Time barring of industrial injury claims

The Supreme Court has ruled that claims for compensation for permanent injury under the Act on Industrial Injuries are subject to the general 5-year limitation period - even if the industrial injury did not happen after 1 January 2004.

UN SOLDIER WAS INVOLVED IN WORK-RELATED TRAFFIC ACCIDENT

The case concerned a former UN soldier, who had been involved in a traffic accident during his posting in 1986, which was not recognised as an industrial injury. The soldier suffered a cut in the head, a broken nose and minor skin injuries. After the accident, the soldier had mental health problems, and in 2007, he was granted early retirement pension. The question was then whether the soldier's claim for additional compensation for permanent injury and loss of capacity for work under the Act on Industrial Injuries was time-barred, and whether the soldier's mental health problems were wholly or partly pre-existing problems.

TIME-BARRING OF CLAIM FOR ADDITIONAL COMPENSATION FOR PERMANENT INJURY

In 2007, section 36 (2) of the Act on Industrial Injuries was amended with the effect that the limitation period concerning industrial injuries was changed to five years instead of three, which is the general limitation period.

However, the Act on Industrial Injuries only applies to industrial injuries occurring on 1 January 2004 or later, and the soldier therefore claimed that the limitation period was three years instead of five as section 36 of the Act on Industrial Injuries did not apply to industrial injuries from 1986 and, consequently, the industrial injury was therefore covered by the general Statute of Limitation Act.

The central question was then whether the introduction of the special 5-year limitation period in connection with the amendment of the rules in 2007 only applied to claims concerning industrial injuries that had occurred after 1 January 2004 when the current Act on Industrial Injuries came into force. 

Both the Supreme Court and the High Court found that the wording of section 36 (2) and the legislative history behind the act could not conclude that it had been the intention that the 5-year limitation period was to apply to claims relating to industrial injuries occurring after 1 January 2004. This was justified by the fact that the purpose of the extension of the 5-year limitation period was due to the special nature of the area and the necessity to depart from the general Statute of Limitation Act.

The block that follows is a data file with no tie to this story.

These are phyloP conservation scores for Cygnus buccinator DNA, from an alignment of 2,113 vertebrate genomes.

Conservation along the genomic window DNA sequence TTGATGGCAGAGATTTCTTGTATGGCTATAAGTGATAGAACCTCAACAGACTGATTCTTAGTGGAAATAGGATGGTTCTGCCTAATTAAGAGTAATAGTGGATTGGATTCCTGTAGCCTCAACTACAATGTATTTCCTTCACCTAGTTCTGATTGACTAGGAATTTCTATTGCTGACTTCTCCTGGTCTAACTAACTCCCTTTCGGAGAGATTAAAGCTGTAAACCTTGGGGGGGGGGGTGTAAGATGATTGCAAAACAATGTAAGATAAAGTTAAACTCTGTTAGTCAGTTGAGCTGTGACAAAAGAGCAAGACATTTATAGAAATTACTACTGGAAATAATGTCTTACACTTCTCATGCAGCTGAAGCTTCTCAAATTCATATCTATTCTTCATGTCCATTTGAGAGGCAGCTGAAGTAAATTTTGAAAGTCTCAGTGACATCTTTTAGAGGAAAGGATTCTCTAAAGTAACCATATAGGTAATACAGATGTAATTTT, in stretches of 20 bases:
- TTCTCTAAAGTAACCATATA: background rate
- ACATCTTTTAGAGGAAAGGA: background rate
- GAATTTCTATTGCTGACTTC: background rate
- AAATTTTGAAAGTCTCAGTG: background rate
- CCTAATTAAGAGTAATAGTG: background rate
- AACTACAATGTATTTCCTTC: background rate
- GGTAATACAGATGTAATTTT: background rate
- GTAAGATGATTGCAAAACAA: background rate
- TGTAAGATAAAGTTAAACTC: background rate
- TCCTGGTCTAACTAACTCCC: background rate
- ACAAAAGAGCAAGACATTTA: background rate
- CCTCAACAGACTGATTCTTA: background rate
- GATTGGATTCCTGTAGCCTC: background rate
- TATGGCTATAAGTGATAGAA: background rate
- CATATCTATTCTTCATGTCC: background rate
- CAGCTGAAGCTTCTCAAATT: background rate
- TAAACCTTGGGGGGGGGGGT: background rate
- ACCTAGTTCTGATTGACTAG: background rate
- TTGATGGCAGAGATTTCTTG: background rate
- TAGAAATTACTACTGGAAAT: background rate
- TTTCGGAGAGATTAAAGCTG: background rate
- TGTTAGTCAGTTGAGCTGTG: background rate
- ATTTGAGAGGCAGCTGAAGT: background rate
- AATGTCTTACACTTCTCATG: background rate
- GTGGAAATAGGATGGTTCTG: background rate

On this basis, the Supreme Court and the High Court found that the soldier's claim for additional compensation for permanent injury was not time-barred.

DID THE SOLDIER'S MENTAL HEALTH PROBLEMS CONSTITUTE AN INDUSTRIAL INJURY?

Both the Supreme Court and the High Court found that it was likely beyond reasonable doubt that the soldier had not developed his mental health problems in connection with the industrial injury, but that he had suffered from these problems since he was 16. There was thus no causal connection between the industrial injury and the mental health problems.

COMMENTS

It is worth mentioning that the Supreme Court has a very pragmatic approach to the question concerning time-barring and attaches great importance to the purpose of an extended limitation period in connection with industrial injuries. On this basis, the Supreme Court chose to disregard the commencement provision in section 85 (3) of the Act on Industrial Injuries, and instead the Supreme Court attaches importance to the fact that it does not specifically appear from section 36 (2) of the Act on Industrial Injuries or the legislative history behind this act that the 5-year limitation period is limited to industrial injuries occurring after 1 January 2004.

It is emphasised, however, that the claim was not subject to time-limitation already at the time when the new rules came into force, which was on 1 January 2008.

contacts

Finn Schwarz

Managing Partner

Christian Traberg Bennetzen

Attorney